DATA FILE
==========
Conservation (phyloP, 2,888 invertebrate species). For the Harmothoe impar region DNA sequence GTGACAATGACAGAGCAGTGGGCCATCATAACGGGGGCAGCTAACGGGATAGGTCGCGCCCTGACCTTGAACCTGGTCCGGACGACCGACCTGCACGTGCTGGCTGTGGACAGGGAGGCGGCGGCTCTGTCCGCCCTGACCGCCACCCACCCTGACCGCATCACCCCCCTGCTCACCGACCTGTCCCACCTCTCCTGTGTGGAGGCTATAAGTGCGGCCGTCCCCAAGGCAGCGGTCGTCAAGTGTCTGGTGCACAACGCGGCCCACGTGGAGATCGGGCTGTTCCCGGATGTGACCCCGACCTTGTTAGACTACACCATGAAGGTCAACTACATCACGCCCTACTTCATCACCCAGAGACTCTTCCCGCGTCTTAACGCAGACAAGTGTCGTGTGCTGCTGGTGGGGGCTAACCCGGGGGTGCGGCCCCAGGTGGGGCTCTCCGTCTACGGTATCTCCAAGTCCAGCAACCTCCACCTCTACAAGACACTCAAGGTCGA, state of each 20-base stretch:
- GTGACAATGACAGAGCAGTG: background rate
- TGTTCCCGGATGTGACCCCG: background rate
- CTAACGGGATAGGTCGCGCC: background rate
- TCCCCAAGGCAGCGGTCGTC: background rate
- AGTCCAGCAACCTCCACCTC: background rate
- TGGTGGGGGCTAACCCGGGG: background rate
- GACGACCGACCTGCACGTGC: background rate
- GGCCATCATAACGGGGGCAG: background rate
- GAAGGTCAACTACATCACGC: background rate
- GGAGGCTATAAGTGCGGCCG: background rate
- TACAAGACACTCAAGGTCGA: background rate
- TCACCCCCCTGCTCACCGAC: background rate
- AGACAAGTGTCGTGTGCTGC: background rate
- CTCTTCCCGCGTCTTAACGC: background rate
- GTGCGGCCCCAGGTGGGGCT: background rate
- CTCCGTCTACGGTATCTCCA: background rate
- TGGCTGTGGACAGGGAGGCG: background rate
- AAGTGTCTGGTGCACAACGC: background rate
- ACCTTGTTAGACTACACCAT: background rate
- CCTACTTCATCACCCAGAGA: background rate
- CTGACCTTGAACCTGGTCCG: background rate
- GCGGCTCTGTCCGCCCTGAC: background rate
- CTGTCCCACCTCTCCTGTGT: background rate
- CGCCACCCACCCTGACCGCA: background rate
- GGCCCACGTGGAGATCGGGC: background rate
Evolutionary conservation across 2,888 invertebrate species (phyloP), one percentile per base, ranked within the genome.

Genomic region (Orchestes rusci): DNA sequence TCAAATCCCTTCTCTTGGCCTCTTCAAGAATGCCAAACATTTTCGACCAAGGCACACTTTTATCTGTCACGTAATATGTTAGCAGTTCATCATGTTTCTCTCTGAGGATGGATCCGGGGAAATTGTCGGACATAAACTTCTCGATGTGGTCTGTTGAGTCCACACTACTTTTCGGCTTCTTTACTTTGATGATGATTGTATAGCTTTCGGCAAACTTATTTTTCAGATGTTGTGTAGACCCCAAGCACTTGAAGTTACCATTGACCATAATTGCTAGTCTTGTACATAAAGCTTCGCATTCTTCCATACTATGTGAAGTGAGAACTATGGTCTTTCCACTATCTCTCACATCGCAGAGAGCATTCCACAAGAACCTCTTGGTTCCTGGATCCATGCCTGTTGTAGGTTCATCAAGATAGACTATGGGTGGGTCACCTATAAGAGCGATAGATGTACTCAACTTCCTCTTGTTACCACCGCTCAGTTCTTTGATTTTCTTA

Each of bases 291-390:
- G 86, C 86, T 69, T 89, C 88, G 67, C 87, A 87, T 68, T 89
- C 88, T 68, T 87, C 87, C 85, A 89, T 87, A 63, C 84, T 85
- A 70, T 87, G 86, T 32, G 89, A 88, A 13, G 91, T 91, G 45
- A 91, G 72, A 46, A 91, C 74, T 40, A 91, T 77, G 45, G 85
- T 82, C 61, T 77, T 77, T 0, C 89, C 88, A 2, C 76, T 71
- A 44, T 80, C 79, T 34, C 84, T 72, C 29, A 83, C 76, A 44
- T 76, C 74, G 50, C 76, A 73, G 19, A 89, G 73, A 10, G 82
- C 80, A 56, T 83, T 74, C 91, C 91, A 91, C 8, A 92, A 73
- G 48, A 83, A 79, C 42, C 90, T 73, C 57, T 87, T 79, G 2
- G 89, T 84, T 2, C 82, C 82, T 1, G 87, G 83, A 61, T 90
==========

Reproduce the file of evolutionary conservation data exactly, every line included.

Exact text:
Conservation (phyloP, 2,888 invertebrate species). For the Harmothoe impar region DNA sequence GTGACAATGACAGAGCAGTGGGCCATCATAACGGGGGCAGCTAACGGGATAGGTCGCGCCCTGACCTTGAACCTGGTCCGGACGACCGACCTGCACGTGCTGGCTGTGGACAGGGAGGCGGCGGCTCTGTCCGCCCTGACCGCCACCCACCCTGACCGCATCACCCCCCTGCTCACCGACCTGTCCCACCTCTCCTGTGTGGAGGCTATAAGTGCGGCCGTCCCCAAGGCAGCGGTCGTCAAGTGTCTGGTGCACAACGCGGCCCACGTGGAGATCGGGCTGTTCCCGGATGTGACCCCGACCTTGTTAGACTACACCATGAAGGTCAACTACATCACGCCCTACTTCATCACCCAGAGACTCTTCCCGCGTCTTAACGCAGACAAGTGTCGTGTGCTGCTGGTGGGGGCTAACCCGGGGGTGCGGCCCCAGGTGGGGCTCTCCGTCTACGGTATCTCCAAGTCCAGCAACCTCCACCTCTACAAGACACTCAAGGTCGA, state of each 20-base stretch:
- GTGACAATGACAGAGCAGTG: background rate
- TGTTCCCGGATGTGACCCCG: background rate
- CTAACGGGATAGGTCGCGCC: background rate
- TCCCCAAGGCAGCGGTCGTC: background rate
- AGTCCAGCAACCTCCACCTC: background rate
- TGGTGGGGGCTAACCCGGGG: background rate
- GACGACCGACCTGCACGTGC: background rate
- GGCCATCATAACGGGGGCAG: background rate
- GAAGGTCAACTACATCACGC: background rate
- GGAGGCTATAAGTGCGGCCG: background rate
- TACAAGACACTCAAGGTCGA: background rate
- TCACCCCCCTGCTCACCGAC: background rate
- AGACAAGTGTCGTGTGCTGC: background rate
- CTCTTCCCGCGTCTTAACGC: background rate
- GTGCGGCCCCAGGTGGGGCT: background rate
- CTCCGTCTACGGTATCTCCA: background rate
- TGGCTGTGGACAGGGAGGCG: background rate
- AAGTGTCTGGTGCACAACGC: background rate
- ACCTTGTTAGACTACACCAT: background rate
- CCTACTTCATCACCCAGAGA: background rate
- CTGACCTTGAACCTGGTCCG: background rate
- GCGGCTCTGTCCGCCCTGAC: background rate
- CTGTCCCACCTCTCCTGTGT: background rate
- CGCCACCCACCCTGACCGCA: background rate
- GGCCCACGTGGAGATCGGGC: background rate
Evolutionary conservation across 2,888 invertebrate species (phyloP), one percentile per base, ranked within the genome.

Genomic region (Orchestes rusci): DNA sequence TCAAATCCCTTCTCTTGGCCTCTTCAAGAATGCCAAACATTTTCGACCAAGGCACACTTTTATCTGTCACGTAATATGTTAGCAGTTCATCATGTTTCTCTCTGAGGATGGATCCGGGGAAATTGTCGGACATAAACTTCTCGATGTGGTCTGTTGAGTCCACACTACTTTTCGGCTTCTTTACTTTGATGATGATTGTATAGCTTTCGGCAAACTTATTTTTCAGATGTTGTGTAGACCCCAAGCACTTGAAGTTACCATTGACCATAATTGCTAGTCTTGTACATAAAGCTTCGCATTCTTCCATACTATGTGAAGTGAGAACTATGGTCTTTCCACTATCTCTCACATCGCAGAGAGCATTCCACAAGAACCTCTTGGTTCCTGGATCCATGCCTGTTGTAGGTTCATCAAGATAGACTATGGGTGGGTCACCTATAAGAGCGATAGATGTACTCAACTTCCTCTTGTTACCACCGCTCAGTTCTTTGATTTTCTTA

Each of bases 291-390:
- G 86, C 86, T 69, T 89, C 88, G 67, C 87, A 87, T 68, T 89
- C 88, T 68, T 87, C 87, C 85, A 89, T 87, A 63, C 84, T 85
- A 70, T 87, G 86, T 32, G 89, A 88, A 13, G 91, T 91, G 45
- A 91, G 72, A 46, A 91, C 74, T 40, A 91, T 77, G 45, G 85
- T 82, C 61, T 77, T 77, T 0, C 89, C 88, A 2, C 76, T 71
- A 44, T 80, C 79, T 34, C 84, T 72, C 29, A 83, C 76, A 44
- T 76, C 74, G 50, C 76, A 73, G 19, A 89, G 73, A 10, G 82
- C 80, A 56, T 83, T 74, C 91, C 91, A 91, C 8, A 92, A 73
- G 48, A 83, A 79, C 42, C 90, T 73, C 57, T 87, T 79, G 2
- G 89, T 84, T 2, C 82, C 82, T 1, G 87, G 83, A 61, T 90